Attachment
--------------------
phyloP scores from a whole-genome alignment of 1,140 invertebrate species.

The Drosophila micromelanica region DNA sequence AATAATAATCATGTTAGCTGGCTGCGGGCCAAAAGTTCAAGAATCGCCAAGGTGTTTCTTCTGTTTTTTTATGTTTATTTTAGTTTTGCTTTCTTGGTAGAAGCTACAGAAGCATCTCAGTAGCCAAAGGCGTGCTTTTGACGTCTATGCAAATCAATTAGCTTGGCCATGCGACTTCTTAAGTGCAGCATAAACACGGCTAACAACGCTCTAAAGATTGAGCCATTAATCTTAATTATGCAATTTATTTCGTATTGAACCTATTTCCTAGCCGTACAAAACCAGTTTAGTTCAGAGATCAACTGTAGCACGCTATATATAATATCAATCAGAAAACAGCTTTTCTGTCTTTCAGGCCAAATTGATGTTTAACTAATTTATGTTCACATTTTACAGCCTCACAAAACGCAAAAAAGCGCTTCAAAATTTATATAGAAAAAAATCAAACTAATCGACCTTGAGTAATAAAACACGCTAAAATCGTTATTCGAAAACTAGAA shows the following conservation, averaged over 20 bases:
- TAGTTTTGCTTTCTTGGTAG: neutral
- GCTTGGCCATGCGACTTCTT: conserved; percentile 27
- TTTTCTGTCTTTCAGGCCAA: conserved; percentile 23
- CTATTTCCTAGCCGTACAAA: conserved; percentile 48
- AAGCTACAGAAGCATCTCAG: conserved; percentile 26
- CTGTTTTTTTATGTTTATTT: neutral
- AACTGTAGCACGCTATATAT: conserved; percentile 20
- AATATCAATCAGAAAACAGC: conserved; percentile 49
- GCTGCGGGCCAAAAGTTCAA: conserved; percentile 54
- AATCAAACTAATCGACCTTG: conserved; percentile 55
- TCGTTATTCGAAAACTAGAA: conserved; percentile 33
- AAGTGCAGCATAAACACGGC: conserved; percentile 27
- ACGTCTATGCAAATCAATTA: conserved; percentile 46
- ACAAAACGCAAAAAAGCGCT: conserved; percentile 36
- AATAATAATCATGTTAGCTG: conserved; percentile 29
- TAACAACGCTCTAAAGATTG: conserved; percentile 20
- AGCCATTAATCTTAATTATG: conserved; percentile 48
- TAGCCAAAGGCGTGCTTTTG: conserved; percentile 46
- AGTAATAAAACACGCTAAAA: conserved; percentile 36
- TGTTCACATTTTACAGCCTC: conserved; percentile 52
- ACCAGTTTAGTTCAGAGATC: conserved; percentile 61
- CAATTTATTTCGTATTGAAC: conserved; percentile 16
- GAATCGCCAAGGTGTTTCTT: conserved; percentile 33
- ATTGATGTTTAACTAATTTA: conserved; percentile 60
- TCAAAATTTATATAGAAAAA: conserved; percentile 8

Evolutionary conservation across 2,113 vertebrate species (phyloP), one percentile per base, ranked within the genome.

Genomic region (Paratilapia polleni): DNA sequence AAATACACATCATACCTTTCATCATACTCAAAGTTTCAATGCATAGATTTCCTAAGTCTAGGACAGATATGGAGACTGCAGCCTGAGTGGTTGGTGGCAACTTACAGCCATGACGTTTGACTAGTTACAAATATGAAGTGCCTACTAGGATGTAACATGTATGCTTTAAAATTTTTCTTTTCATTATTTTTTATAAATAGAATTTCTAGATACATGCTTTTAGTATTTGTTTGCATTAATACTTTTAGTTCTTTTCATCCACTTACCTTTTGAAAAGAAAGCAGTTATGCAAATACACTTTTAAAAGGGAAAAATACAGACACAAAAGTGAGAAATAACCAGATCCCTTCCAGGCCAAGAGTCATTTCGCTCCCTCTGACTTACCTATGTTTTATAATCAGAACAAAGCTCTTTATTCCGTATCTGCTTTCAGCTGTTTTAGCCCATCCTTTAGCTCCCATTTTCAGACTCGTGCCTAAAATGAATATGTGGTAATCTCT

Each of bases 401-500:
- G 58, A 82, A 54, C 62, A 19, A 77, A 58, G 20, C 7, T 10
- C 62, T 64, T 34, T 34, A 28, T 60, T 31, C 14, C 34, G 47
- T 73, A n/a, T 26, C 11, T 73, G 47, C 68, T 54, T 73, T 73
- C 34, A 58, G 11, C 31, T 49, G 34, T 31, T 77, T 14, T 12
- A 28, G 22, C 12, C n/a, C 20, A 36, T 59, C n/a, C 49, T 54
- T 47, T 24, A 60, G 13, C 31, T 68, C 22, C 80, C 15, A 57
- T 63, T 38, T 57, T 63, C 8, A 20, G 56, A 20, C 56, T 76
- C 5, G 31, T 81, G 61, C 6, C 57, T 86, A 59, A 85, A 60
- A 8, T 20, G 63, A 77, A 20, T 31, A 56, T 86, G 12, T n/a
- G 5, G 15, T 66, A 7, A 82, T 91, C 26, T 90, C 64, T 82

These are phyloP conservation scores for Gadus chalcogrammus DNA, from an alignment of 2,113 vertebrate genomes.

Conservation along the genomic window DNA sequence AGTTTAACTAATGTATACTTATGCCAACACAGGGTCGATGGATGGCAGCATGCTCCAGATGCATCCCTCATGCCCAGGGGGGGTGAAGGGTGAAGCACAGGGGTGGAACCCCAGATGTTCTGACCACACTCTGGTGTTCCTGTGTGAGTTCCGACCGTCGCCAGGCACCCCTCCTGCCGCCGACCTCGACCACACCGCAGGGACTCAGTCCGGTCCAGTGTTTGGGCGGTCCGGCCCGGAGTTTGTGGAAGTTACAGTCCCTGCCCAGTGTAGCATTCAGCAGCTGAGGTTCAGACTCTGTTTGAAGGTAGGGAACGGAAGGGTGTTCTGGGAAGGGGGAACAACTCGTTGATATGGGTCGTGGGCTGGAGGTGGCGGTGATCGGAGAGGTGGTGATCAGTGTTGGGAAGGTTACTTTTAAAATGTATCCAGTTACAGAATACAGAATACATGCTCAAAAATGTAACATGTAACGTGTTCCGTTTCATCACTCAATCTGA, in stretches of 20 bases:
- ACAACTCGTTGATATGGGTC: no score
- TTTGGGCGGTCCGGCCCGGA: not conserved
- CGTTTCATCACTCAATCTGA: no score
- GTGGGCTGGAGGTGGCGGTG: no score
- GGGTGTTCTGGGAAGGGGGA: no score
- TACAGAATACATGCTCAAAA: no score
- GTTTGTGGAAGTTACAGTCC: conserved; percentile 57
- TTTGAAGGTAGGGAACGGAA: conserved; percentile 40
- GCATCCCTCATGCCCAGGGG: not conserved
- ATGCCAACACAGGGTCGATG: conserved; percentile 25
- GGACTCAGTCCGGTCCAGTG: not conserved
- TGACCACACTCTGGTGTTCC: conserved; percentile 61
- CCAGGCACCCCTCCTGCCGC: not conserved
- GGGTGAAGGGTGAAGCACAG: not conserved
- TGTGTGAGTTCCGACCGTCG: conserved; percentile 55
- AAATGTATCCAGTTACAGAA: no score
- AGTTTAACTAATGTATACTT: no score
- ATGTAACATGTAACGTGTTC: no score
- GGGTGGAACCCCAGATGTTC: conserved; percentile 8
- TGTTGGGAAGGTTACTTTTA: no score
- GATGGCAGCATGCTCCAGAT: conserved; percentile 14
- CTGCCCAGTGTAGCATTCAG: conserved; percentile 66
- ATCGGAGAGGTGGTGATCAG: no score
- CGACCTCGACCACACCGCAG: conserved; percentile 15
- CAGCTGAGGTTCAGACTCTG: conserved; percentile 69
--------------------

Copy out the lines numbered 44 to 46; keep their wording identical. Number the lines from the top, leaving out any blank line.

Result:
- TTTGGGCGGTCCGGCCCGGA: not conserved
- CGTTTCATCACTCAATCTGA: no score
- GTGGGCTGGAGGTGGCGGTG: no score